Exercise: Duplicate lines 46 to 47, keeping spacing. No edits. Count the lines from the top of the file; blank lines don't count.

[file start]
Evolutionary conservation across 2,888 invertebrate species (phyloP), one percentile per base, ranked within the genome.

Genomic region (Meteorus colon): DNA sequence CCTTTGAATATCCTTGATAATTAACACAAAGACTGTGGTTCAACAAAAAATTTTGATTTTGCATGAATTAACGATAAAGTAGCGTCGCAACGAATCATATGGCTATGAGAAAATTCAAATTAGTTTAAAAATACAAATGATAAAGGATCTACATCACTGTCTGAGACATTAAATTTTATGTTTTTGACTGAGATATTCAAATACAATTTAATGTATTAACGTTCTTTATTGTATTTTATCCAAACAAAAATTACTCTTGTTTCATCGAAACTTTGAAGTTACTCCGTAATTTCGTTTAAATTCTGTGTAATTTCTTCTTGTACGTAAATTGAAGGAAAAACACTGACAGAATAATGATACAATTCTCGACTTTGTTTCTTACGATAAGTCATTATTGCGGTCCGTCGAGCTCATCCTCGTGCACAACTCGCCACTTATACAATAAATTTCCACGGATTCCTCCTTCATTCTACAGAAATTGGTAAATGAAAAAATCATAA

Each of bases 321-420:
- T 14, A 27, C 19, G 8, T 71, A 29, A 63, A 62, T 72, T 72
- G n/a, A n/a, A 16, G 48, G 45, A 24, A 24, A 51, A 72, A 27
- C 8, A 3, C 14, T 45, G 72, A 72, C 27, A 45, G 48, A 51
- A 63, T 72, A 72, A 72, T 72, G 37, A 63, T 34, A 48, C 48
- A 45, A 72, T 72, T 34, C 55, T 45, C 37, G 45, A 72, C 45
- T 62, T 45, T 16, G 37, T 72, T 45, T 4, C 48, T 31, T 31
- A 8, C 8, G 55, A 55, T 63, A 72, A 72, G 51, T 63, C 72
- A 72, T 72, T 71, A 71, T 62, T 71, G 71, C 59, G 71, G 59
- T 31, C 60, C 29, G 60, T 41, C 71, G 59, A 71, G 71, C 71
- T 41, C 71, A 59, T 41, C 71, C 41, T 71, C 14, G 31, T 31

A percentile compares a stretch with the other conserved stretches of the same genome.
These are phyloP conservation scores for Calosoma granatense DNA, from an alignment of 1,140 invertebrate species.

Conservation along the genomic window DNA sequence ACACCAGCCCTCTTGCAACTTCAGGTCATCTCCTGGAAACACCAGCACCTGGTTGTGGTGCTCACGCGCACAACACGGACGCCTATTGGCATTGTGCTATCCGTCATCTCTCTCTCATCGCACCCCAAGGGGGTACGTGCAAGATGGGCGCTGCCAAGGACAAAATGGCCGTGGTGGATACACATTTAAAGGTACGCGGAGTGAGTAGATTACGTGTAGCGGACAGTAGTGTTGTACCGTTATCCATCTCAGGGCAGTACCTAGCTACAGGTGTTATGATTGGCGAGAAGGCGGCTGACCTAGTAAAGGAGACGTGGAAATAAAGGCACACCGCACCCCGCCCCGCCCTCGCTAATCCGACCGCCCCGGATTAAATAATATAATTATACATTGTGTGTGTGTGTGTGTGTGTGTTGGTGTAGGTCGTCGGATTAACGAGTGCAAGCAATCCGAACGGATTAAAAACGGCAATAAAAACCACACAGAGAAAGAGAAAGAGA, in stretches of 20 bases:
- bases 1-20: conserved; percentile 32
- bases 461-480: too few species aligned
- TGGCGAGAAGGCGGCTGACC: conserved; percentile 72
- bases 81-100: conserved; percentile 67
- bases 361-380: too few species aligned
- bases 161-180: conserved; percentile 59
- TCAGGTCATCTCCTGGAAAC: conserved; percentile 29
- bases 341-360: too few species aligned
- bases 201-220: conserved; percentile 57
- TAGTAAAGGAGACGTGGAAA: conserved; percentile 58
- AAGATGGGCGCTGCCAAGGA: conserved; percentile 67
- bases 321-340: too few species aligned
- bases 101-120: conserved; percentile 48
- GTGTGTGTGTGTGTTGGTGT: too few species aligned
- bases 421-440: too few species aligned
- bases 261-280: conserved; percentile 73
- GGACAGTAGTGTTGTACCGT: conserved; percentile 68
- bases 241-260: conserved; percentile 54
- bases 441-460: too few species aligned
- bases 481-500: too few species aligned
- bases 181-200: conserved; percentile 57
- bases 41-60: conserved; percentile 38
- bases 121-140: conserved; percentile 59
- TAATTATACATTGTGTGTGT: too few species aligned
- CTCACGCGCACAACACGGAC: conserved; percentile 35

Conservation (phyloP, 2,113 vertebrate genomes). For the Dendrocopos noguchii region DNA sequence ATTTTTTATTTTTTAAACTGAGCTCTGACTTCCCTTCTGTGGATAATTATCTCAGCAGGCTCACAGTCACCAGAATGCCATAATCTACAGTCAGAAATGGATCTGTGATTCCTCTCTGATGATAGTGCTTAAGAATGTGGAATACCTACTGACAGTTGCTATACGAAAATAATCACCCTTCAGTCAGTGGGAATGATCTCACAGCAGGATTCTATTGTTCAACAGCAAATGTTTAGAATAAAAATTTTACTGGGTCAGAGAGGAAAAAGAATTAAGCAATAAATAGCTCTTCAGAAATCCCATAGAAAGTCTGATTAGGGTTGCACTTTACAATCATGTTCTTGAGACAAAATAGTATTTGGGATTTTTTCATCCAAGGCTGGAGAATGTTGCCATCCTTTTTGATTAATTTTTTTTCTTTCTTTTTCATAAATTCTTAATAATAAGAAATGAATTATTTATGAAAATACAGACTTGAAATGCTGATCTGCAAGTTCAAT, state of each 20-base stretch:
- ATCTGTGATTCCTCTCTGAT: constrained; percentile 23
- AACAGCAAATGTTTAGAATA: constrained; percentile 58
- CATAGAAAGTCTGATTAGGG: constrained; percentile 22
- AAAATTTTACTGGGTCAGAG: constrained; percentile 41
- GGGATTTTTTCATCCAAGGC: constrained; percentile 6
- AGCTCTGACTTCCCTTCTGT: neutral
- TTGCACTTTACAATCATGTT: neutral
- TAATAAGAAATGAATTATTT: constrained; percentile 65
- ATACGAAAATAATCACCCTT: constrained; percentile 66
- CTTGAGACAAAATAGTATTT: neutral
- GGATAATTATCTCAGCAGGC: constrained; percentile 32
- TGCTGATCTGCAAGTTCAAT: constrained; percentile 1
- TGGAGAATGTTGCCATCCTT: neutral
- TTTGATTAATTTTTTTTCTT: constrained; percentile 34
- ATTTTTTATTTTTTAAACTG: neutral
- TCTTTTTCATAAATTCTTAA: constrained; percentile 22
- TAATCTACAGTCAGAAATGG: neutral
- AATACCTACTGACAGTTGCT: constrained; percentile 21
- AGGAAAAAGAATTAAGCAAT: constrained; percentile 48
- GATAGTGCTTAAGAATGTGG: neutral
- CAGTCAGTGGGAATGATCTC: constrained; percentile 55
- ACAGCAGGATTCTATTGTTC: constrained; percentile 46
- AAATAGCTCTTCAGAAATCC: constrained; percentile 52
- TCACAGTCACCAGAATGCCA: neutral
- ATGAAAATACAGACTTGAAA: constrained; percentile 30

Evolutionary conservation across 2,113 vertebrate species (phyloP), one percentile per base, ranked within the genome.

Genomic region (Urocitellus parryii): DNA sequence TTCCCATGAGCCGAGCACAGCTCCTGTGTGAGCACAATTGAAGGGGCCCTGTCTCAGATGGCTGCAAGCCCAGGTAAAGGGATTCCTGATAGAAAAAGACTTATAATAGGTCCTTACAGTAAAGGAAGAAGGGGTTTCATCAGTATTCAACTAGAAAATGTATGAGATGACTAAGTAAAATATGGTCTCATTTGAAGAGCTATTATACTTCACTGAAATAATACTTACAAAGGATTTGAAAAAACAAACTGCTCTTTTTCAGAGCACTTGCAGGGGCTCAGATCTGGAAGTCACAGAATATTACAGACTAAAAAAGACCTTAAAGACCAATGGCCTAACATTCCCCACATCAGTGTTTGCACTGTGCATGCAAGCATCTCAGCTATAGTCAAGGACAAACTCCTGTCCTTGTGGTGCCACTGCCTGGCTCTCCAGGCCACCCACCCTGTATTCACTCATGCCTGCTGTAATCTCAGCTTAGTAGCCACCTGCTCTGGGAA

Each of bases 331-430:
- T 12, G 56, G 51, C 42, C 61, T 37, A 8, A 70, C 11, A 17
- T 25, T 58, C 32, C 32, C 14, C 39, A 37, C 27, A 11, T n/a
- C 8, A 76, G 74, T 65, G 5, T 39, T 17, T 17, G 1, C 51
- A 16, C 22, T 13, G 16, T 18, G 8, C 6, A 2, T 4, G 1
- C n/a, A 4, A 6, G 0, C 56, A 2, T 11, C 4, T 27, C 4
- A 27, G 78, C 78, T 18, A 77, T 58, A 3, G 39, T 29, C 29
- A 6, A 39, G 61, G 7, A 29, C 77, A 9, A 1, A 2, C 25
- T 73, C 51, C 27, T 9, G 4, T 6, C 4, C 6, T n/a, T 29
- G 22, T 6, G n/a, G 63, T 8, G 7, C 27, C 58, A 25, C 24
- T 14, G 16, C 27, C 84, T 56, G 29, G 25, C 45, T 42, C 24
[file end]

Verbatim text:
- AAAATTTTACTGGGTCAGAG: constrained; percentile 41
- GGGATTTTTTCATCCAAGGC: constrained; percentile 6